Unfortunately, we often sacrifice unity on the carelessly fickle altar of our preferences. Far too many churches have split over trivial things like whether God loves the organ more than the electric guitar, over what the pastor wears during the service, and even over the color of new carpet. That kind of immaturity is always incredibly sad.

The book of Acts celebrates unity, and it stands as an exhortation to the Church throughout the ages to work hard to prize it. Never has such a diverse assembly of believers been reconciled to one another as in the days of the early church. Acts records the uniting of Jew and Gentile under one God, and the debates and discussions necessary to join these two groups as members of one body. It details the differences in ministry philosophy between Peter and Paul, two men united in the goal of spreading the gospel but divided as to how it should be done. Acts shows us that the tension of the interplay of essentials, convictions, and preferences is a natural part of church life, and that unity is worth fighting for. But unity does not mean unanimity.

To be a member of a body of believers who all affirm every essential and many of your convictions will be a truly rare gift. We need not require that every conviction be held in unity, and we should not require that any preference be held in unity. Just as a marriage is more likely to be easy and enjoyable when a couple shares the same convictions and preferences, so is church membership. It isn’t wrong to long for that kind of harmony, but it is wrong to break or withhold relationship over the lack of it. As with all relationships, our list of preferences should receive due consideration before we commit but far less consideration after.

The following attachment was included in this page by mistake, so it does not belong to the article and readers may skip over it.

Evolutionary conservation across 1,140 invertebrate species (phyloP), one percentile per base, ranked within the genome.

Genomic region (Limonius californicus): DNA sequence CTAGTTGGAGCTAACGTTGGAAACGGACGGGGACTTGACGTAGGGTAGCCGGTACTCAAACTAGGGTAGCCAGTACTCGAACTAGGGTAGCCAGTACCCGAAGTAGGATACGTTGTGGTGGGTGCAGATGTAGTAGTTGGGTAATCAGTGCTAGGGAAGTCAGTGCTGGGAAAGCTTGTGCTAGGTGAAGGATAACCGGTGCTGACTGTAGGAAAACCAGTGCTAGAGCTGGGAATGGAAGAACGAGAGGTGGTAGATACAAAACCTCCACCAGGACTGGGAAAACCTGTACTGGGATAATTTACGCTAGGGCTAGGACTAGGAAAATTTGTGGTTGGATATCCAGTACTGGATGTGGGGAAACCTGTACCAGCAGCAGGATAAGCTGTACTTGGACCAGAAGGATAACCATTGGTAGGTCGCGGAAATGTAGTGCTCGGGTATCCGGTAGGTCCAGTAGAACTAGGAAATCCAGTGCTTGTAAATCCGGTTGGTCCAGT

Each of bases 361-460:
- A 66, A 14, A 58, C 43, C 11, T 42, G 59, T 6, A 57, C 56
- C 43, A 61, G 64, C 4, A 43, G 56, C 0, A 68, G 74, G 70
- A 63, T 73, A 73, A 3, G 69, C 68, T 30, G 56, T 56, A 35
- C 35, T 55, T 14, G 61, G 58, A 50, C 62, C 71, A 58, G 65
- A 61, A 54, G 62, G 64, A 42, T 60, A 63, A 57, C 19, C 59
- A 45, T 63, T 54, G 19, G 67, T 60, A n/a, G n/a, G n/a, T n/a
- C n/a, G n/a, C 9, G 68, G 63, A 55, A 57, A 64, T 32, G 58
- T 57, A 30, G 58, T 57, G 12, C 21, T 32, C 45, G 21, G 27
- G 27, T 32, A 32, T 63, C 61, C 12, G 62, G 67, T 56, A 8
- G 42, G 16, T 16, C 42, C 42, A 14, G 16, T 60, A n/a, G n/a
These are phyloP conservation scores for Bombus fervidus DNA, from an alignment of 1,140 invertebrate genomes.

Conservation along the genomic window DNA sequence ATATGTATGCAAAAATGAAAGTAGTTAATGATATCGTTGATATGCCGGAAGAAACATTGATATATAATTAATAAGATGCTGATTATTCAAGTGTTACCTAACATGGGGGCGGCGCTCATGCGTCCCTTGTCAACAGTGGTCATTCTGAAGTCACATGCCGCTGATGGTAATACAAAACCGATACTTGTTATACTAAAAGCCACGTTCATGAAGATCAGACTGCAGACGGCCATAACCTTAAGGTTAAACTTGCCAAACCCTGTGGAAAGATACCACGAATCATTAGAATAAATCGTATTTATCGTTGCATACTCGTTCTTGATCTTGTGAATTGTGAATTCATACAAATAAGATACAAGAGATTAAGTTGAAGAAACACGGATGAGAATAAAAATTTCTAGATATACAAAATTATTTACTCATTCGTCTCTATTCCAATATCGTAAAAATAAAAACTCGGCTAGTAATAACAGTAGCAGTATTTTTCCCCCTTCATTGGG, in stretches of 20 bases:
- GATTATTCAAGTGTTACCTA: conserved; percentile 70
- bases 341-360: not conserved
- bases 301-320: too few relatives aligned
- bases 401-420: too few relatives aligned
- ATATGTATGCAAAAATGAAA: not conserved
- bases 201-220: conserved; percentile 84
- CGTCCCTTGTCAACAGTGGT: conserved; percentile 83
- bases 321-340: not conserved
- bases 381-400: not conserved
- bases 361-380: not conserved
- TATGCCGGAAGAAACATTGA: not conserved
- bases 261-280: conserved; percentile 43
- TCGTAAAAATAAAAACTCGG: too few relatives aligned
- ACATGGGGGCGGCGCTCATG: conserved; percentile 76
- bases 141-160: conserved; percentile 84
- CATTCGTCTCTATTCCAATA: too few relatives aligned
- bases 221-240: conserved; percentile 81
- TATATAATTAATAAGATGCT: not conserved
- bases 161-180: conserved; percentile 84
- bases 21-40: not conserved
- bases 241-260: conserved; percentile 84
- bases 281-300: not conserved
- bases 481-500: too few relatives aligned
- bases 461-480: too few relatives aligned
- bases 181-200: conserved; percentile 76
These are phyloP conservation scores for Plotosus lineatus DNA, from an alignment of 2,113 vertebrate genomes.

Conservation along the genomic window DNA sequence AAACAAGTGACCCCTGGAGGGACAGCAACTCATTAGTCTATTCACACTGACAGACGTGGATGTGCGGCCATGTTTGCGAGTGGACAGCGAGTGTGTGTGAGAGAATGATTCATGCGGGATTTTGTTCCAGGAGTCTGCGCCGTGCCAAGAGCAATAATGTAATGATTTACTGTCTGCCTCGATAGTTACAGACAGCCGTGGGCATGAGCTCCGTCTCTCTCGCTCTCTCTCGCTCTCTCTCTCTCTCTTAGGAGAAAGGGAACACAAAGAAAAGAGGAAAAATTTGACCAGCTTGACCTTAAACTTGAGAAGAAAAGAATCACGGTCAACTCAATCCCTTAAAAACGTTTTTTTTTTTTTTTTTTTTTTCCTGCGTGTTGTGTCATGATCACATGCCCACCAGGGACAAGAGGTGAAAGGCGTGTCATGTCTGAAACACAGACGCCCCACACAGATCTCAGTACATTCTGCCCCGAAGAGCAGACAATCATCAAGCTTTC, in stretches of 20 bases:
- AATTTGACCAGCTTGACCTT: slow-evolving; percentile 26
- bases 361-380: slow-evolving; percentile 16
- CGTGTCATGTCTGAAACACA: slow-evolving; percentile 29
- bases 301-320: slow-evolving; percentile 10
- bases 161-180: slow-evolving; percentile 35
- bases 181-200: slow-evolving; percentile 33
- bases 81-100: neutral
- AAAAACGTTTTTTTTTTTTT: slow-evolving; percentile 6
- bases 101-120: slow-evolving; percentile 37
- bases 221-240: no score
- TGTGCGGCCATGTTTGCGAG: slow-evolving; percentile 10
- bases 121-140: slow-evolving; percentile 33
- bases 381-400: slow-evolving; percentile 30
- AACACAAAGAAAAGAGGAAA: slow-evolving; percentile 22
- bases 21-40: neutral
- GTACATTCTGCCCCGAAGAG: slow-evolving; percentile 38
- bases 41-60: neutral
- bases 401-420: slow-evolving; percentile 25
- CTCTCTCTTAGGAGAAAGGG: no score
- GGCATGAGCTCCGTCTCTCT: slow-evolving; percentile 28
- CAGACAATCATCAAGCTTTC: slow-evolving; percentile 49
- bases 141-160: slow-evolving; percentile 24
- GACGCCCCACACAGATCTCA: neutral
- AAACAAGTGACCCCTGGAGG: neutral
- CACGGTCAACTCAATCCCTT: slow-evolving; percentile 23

The way we express our concerns matters, too. Just as no spouse benefits from being nagged or attacked about a conviction or preference by the other spouse, no church benefits from a constant nagging or attacking member. Far better for the member to hold a respectful ‘debate’ or dialogue with someone in leadership than to complain publicly or privately to other members of the body. One approach demonstrates a love of unity. The other does not.